NHL Commissioner's Deposition Unsealed in Concussion Lawsuit

March 08, 2018 06:51 PM

A deposition of National Hockey League commissioner Gary Bettman from July 2015 was unsealed Wednesday at the federal courthouse in St. Paul as part of a concussion lawsuit filed by former players against the league.

The release comes one week before a scheduled court hearing, where a judge will listen to attorneys representing around 150 former players who want the case to be certified as a class-action.

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FIGHTING BACK: KSTP's Investigative Team interviewed former players, reviewed hundreds of NHL documents, internal correspondence and presentations that reveals the league's view on fighting and the impact it has on the long-term health of players.


That could open it up to all ex-NHL players.

In all, 17 Minnesotans have been a part of the suit accusing the league of failing to warn players about the health risks associated with brain injuries.

During the deposition at NHL headquarters in New York, an attorney for the ex-players asked Bettman "...have the players ever been specifically warned, to your knowledge, that repeated head hits can cause neurodegenerative diseases including CTE?"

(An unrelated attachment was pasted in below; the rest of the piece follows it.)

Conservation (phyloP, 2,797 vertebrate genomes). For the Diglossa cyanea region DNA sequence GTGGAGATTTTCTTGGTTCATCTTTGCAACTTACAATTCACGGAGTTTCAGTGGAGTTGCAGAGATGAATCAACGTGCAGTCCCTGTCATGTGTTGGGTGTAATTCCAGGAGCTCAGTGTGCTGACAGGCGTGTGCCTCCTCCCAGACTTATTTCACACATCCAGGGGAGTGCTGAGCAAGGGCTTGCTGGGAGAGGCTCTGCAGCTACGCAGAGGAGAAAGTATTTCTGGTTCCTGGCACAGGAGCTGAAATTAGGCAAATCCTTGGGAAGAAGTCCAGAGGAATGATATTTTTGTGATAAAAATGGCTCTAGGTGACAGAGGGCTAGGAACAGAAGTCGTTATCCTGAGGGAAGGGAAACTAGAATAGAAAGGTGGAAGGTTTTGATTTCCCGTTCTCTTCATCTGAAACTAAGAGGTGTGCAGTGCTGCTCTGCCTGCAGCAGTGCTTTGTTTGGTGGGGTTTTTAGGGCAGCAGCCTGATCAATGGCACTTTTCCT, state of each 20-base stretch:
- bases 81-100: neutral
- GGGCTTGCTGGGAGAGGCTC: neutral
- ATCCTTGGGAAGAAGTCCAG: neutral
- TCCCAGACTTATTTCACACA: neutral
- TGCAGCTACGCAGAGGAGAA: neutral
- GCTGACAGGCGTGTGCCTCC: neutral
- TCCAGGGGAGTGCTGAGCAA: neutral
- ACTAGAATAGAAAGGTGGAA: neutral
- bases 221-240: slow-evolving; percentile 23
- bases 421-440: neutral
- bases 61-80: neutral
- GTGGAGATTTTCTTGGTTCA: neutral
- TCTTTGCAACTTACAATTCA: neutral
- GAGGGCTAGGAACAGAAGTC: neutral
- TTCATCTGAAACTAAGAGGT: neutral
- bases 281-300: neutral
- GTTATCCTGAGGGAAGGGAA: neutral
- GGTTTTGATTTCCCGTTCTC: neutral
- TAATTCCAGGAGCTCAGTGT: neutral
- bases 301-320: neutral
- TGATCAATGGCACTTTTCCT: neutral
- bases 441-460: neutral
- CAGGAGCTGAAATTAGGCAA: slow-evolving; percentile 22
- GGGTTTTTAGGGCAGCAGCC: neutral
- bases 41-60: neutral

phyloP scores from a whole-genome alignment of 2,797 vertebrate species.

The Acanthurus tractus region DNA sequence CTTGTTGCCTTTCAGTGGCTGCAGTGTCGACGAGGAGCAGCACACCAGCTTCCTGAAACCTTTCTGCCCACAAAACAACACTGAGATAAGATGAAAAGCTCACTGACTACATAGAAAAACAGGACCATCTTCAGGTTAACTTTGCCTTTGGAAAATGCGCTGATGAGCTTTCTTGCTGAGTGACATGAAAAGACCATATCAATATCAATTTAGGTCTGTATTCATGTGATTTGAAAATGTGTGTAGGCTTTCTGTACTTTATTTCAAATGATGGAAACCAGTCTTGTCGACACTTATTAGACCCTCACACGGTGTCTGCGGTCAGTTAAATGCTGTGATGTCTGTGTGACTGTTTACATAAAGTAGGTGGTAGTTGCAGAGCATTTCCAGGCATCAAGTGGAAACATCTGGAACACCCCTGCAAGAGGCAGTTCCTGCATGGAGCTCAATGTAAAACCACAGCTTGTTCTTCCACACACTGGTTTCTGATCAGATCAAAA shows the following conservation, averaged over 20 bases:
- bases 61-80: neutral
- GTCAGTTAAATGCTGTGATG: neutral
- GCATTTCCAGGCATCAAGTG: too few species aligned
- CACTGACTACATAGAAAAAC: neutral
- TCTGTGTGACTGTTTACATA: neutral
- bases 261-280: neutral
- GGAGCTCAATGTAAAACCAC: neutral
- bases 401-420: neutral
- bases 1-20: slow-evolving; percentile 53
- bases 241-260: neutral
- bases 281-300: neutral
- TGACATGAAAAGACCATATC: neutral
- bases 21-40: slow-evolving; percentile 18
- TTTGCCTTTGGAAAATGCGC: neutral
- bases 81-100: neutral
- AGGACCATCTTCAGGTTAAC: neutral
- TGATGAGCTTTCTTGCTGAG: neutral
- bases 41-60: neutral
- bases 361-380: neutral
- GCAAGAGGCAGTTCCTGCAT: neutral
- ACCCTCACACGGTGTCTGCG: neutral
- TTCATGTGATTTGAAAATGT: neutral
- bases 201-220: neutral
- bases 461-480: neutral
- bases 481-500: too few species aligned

According to the court records released, Bettman replied: "Those exact words have not been used to my knowledge. However, the players have been warned and educated that repeated head hits are serious and there may be a long-term risk of something because nobody knows."


Click to read more from 8 pages of the NHL commissioner's deposition


"People want to point us out as trouble makers - or looking for a pot of gold - (but) this is a serious issue," said Reed Larson, a former member of the Minnesota North Stars.

Last year, Larson said former players want the NHL to pay for medical monitoring for head damage that could have occurred during their playing days.

"Maybe a head hit as an adult is different than a head hit as a teenager before they ever get to us," Bettman said in his deposition. "Maybe there are other factors. Maybe some people have a genetic predisposition and others don't. There's a whole host of things that the medical community is telling us that they don't know."

Credits

Eric Chaloux

Copyright 2018 - KSTP-TV, LLC A Hubbard Broadcasting Company

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